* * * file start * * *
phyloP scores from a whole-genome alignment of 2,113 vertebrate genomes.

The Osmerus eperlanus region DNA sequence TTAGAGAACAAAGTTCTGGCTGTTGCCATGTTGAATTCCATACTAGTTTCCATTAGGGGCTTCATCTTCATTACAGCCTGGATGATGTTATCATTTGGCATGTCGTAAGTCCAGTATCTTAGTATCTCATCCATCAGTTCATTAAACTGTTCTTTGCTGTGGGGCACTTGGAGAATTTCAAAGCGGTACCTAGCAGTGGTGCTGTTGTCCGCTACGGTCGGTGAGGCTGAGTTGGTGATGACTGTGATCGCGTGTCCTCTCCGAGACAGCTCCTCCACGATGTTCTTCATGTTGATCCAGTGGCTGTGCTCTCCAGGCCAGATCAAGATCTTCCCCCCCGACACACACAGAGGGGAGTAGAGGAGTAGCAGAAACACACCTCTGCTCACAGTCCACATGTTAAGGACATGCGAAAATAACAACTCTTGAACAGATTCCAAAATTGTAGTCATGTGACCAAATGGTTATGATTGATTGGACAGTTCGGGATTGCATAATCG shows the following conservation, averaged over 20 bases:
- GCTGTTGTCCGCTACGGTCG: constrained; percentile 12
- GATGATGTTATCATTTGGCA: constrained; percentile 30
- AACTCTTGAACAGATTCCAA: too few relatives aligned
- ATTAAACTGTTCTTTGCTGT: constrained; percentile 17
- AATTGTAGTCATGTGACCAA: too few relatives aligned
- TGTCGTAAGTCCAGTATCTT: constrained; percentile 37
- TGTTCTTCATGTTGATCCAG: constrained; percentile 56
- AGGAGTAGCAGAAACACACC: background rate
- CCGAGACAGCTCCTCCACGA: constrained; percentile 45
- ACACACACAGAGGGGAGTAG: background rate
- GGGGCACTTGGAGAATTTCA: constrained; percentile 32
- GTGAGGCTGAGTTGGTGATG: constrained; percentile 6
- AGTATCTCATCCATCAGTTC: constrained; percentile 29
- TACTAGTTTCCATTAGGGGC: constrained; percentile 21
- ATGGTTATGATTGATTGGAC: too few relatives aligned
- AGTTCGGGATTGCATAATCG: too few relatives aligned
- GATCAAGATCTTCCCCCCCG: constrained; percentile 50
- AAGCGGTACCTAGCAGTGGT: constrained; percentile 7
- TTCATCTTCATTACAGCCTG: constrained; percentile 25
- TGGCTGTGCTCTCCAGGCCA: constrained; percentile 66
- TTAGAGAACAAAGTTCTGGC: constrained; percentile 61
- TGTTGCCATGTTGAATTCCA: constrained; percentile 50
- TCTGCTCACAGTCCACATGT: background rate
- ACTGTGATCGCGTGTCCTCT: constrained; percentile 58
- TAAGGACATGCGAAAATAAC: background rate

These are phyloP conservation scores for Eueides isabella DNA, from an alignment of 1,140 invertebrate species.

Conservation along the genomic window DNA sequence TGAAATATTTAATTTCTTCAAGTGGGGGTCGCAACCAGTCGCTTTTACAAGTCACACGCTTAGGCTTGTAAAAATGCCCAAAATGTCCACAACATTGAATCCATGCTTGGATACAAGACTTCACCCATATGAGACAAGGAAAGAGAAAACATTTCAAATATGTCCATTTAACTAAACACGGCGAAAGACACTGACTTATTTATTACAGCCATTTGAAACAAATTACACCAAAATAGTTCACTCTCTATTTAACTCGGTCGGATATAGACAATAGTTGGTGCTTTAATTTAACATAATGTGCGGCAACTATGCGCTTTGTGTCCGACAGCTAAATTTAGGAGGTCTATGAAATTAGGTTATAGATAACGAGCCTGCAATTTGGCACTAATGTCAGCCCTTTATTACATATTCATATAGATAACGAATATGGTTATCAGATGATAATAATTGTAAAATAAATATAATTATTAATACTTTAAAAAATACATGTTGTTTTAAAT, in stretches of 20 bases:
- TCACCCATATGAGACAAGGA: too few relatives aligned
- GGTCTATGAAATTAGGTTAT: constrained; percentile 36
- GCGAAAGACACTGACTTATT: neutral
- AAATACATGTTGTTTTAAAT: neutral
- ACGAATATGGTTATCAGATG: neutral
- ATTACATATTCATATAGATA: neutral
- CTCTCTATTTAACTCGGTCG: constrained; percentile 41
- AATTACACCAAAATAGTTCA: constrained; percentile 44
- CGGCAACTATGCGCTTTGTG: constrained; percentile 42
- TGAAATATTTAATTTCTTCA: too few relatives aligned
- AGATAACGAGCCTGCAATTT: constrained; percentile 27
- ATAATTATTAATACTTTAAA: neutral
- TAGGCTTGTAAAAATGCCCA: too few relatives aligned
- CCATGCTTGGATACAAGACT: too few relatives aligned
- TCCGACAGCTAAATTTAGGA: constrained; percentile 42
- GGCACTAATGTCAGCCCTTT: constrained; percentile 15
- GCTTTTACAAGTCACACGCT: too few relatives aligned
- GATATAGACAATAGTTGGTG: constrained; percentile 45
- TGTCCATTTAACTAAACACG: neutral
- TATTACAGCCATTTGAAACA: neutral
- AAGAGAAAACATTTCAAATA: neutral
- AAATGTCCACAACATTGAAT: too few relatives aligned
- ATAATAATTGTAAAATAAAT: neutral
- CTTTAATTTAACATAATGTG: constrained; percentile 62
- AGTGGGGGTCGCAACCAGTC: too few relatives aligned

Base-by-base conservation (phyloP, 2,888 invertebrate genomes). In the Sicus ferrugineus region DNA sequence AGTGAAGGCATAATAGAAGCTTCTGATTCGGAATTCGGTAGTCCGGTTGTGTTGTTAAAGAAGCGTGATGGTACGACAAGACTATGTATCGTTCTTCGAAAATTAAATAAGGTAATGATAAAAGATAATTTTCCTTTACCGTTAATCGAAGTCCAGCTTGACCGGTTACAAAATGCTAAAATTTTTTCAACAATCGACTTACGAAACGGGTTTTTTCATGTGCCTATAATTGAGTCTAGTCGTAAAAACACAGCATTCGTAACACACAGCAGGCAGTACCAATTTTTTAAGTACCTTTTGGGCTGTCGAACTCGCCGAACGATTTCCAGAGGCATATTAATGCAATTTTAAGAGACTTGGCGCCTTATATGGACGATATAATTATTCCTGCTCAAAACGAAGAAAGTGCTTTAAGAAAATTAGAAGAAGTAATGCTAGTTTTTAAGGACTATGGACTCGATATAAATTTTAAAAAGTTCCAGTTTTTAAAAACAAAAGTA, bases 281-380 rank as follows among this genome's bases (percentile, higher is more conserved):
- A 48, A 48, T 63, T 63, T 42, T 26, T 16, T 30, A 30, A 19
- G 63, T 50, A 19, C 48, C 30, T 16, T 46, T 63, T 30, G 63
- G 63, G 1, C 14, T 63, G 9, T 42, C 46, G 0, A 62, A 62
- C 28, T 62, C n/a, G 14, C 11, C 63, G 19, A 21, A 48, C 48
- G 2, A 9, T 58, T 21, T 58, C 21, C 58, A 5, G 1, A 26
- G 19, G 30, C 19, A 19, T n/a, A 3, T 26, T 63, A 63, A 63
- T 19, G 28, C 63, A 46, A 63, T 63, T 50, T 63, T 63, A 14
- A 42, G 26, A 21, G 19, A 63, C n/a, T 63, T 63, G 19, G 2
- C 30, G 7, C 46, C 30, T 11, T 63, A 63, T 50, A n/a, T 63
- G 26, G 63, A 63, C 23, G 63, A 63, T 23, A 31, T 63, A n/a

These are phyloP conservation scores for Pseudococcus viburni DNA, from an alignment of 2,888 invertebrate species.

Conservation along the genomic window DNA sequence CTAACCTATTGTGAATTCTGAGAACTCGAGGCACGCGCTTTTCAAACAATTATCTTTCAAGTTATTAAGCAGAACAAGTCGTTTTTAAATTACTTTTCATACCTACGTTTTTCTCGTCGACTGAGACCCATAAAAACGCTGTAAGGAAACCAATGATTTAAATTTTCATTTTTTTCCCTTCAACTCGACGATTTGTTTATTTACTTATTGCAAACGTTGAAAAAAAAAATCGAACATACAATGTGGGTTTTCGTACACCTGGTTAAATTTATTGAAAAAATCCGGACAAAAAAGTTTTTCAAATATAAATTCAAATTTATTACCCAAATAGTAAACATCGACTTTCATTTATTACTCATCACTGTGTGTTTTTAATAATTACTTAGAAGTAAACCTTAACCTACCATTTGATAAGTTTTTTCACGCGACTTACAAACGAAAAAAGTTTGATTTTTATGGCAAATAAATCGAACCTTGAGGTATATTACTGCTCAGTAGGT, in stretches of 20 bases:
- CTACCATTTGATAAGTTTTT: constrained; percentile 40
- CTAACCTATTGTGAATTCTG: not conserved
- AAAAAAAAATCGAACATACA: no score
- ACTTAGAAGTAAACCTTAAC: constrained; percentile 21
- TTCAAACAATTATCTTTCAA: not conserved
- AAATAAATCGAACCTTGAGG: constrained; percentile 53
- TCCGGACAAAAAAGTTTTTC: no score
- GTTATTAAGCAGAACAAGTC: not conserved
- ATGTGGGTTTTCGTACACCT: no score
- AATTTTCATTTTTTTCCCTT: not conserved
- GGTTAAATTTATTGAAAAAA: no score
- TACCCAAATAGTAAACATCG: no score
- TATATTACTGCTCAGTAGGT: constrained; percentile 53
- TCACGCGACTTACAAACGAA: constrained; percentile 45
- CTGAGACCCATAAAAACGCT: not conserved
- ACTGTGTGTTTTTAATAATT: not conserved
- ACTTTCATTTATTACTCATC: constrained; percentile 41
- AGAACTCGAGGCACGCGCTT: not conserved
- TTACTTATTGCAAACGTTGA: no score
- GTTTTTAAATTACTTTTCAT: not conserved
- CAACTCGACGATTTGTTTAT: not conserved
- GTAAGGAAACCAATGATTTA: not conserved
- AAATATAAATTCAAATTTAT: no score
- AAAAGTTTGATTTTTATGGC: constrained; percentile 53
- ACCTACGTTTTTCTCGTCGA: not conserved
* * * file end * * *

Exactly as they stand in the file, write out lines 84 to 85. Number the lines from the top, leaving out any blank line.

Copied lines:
- ACTTTCATTTATTACTCATC: constrained; percentile 41
- AGAACTCGAGGCACGCGCTT: not conserved